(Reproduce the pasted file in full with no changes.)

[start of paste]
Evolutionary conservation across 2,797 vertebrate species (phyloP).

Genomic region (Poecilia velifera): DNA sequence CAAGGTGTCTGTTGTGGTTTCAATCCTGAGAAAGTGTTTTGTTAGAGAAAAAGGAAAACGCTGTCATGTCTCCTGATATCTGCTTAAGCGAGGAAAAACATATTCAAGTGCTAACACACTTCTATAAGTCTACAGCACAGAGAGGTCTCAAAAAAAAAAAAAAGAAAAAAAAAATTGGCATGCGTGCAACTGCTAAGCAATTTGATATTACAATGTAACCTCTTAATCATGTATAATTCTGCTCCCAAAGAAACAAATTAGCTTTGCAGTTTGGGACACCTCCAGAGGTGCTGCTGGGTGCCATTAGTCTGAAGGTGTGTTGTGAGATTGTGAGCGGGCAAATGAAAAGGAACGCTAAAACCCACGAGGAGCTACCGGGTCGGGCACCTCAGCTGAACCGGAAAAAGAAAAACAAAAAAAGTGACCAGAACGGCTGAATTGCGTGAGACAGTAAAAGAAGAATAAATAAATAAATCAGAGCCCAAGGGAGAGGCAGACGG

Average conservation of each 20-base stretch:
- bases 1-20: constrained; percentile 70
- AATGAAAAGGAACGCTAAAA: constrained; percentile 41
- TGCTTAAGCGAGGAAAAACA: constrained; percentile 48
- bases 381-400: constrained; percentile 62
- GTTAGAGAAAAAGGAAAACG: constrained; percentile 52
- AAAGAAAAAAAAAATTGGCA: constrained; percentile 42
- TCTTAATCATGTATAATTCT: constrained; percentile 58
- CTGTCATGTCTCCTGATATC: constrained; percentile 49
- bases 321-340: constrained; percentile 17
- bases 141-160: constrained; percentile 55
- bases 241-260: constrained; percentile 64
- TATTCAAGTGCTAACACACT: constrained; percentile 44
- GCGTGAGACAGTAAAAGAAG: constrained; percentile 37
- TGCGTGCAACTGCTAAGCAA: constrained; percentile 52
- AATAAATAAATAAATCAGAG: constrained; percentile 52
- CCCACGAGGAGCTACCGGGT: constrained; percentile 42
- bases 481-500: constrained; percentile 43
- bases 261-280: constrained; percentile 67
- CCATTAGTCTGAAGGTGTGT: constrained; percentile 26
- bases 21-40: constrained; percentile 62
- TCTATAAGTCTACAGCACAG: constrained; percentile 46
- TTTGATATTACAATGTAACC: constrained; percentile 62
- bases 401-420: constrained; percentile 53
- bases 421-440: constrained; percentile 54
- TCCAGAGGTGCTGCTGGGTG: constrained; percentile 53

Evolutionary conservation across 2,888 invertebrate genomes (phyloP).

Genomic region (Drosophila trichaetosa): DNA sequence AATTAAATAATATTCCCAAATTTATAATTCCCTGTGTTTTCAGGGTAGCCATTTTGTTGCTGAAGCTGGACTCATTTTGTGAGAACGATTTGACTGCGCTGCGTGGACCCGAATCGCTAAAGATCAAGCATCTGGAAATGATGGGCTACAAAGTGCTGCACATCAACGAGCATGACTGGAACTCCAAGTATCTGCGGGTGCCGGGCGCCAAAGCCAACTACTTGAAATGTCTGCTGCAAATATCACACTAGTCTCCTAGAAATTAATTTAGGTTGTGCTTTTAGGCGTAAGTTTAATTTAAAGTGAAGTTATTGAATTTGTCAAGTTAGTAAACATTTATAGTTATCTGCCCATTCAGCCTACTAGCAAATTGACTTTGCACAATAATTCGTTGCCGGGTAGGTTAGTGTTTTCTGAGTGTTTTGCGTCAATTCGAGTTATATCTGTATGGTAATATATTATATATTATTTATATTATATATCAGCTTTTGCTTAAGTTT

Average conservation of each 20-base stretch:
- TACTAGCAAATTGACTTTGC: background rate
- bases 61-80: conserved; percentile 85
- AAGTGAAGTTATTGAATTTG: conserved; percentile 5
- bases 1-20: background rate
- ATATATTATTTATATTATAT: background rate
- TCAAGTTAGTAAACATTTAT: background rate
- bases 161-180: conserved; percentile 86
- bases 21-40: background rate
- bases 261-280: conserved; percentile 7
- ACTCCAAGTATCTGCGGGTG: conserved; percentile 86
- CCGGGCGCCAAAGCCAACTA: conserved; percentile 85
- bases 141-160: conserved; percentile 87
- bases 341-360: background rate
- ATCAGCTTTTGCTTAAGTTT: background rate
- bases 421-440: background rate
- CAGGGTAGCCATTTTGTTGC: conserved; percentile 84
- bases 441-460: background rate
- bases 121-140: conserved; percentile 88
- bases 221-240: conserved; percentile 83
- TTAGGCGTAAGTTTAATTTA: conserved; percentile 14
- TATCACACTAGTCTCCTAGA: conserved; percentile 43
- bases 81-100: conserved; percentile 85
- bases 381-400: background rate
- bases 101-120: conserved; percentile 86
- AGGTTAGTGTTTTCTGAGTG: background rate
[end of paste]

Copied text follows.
Evolutionary conservation across 2,797 vertebrate species (phyloP).

Genomic region (Poecilia velifera): DNA sequence CAAGGTGTCTGTTGTGGTTTCAATCCTGAGAAAGTGTTTTGTTAGAGAAAAAGGAAAACGCTGTCATGTCTCCTGATATCTGCTTAAGCGAGGAAAAACATATTCAAGTGCTAACACACTTCTATAAGTCTACAGCACAGAGAGGTCTCAAAAAAAAAAAAAAGAAAAAAAAAATTGGCATGCGTGCAACTGCTAAGCAATTTGATATTACAATGTAACCTCTTAATCATGTATAATTCTGCTCCCAAAGAAACAAATTAGCTTTGCAGTTTGGGACACCTCCAGAGGTGCTGCTGGGTGCCATTAGTCTGAAGGTGTGTTGTGAGATTGTGAGCGGGCAAATGAAAAGGAACGCTAAAACCCACGAGGAGCTACCGGGTCGGGCACCTCAGCTGAACCGGAAAAAGAAAAACAAAAAAAGTGACCAGAACGGCTGAATTGCGTGAGACAGTAAAAGAAGAATAAATAAATAAATCAGAGCCCAAGGGAGAGGCAGACGG

Average conservation of each 20-base stretch:
- bases 1-20: constrained; percentile 70
- AATGAAAAGGAACGCTAAAA: constrained; percentile 41
- TGCTTAAGCGAGGAAAAACA: constrained; percentile 48
- bases 381-400: constrained; percentile 62
- GTTAGAGAAAAAGGAAAACG: constrained; percentile 52
- AAAGAAAAAAAAAATTGGCA: constrained; percentile 42
- TCTTAATCATGTATAATTCT: constrained; percentile 58
- CTGTCATGTCTCCTGATATC: constrained; percentile 49
- bases 321-340: constrained; percentile 17
- bases 141-160: constrained; percentile 55
- bases 241-260: constrained; percentile 64
- TATTCAAGTGCTAACACACT: constrained; percentile 44
- GCGTGAGACAGTAAAAGAAG: constrained; percentile 37
- TGCGTGCAACTGCTAAGCAA: constrained; percentile 52
- AATAAATAAATAAATCAGAG: constrained; percentile 52
- CCCACGAGGAGCTACCGGGT: constrained; percentile 42
- bases 481-500: constrained; percentile 43
- bases 261-280: constrained; percentile 67
- CCATTAGTCTGAAGGTGTGT: constrained; percentile 26
- bases 21-40: constrained; percentile 62
- TCTATAAGTCTACAGCACAG: constrained; percentile 46
- TTTGATATTACAATGTAACC: constrained; percentile 62
- bases 401-420: constrained; percentile 53
- bases 421-440: constrained; percentile 54
- TCCAGAGGTGCTGCTGGGTG: constrained; percentile 53

Evolutionary conservation across 2,888 invertebrate genomes (phyloP).

Genomic region (Drosophila trichaetosa): DNA sequence AATTAAATAATATTCCCAAATTTATAATTCCCTGTGTTTTCAGGGTAGCCATTTTGTTGCTGAAGCTGGACTCATTTTGTGAGAACGATTTGACTGCGCTGCGTGGACCCGAATCGCTAAAGATCAAGCATCTGGAAATGATGGGCTACAAAGTGCTGCACATCAACGAGCATGACTGGAACTCCAAGTATCTGCGGGTGCCGGGCGCCAAAGCCAACTACTTGAAATGTCTGCTGCAAATATCACACTAGTCTCCTAGAAATTAATTTAGGTTGTGCTTTTAGGCGTAAGTTTAATTTAAAGTGAAGTTATTGAATTTGTCAAGTTAGTAAACATTTATAGTTATCTGCCCATTCAGCCTACTAGCAAATTGACTTTGCACAATAATTCGTTGCCGGGTAGGTTAGTGTTTTCTGAGTGTTTTGCGTCAATTCGAGTTATATCTGTATGGTAATATATTATATATTATTTATATTATATATCAGCTTTTGCTTAAGTTT

Average conservation of each 20-base stretch:
- TACTAGCAAATTGACTTTGC: background rate
- bases 61-80: conserved; percentile 85
- AAGTGAAGTTATTGAATTTG: conserved; percentile 5
- bases 1-20: background rate
- ATATATTATTTATATTATAT: background rate
- TCAAGTTAGTAAACATTTAT: background rate
- bases 161-180: conserved; percentile 86
- bases 21-40: background rate
- bases 261-280: conserved; percentile 7
- ACTCCAAGTATCTGCGGGTG: conserved; percentile 86
- CCGGGCGCCAAAGCCAACTA: conserved; percentile 85
- bases 141-160: conserved; percentile 87
- bases 341-360: background rate
- ATCAGCTTTTGCTTAAGTTT: background rate
- bases 421-440: background rate
- CAGGGTAGCCATTTTGTTGC: conserved; percentile 84
- bases 441-460: background rate
- bases 121-140: conserved; percentile 88
- bases 221-240: conserved; percentile 83
- TTAGGCGTAAGTTTAATTTA: conserved; percentile 14
- TATCACACTAGTCTCCTAGA: conserved; percentile 43
- bases 81-100: conserved; percentile 85
- bases 381-400: background rate
- bases 101-120: conserved; percentile 86
- AGGTTAGTGTTTTCTGAGTG: background rate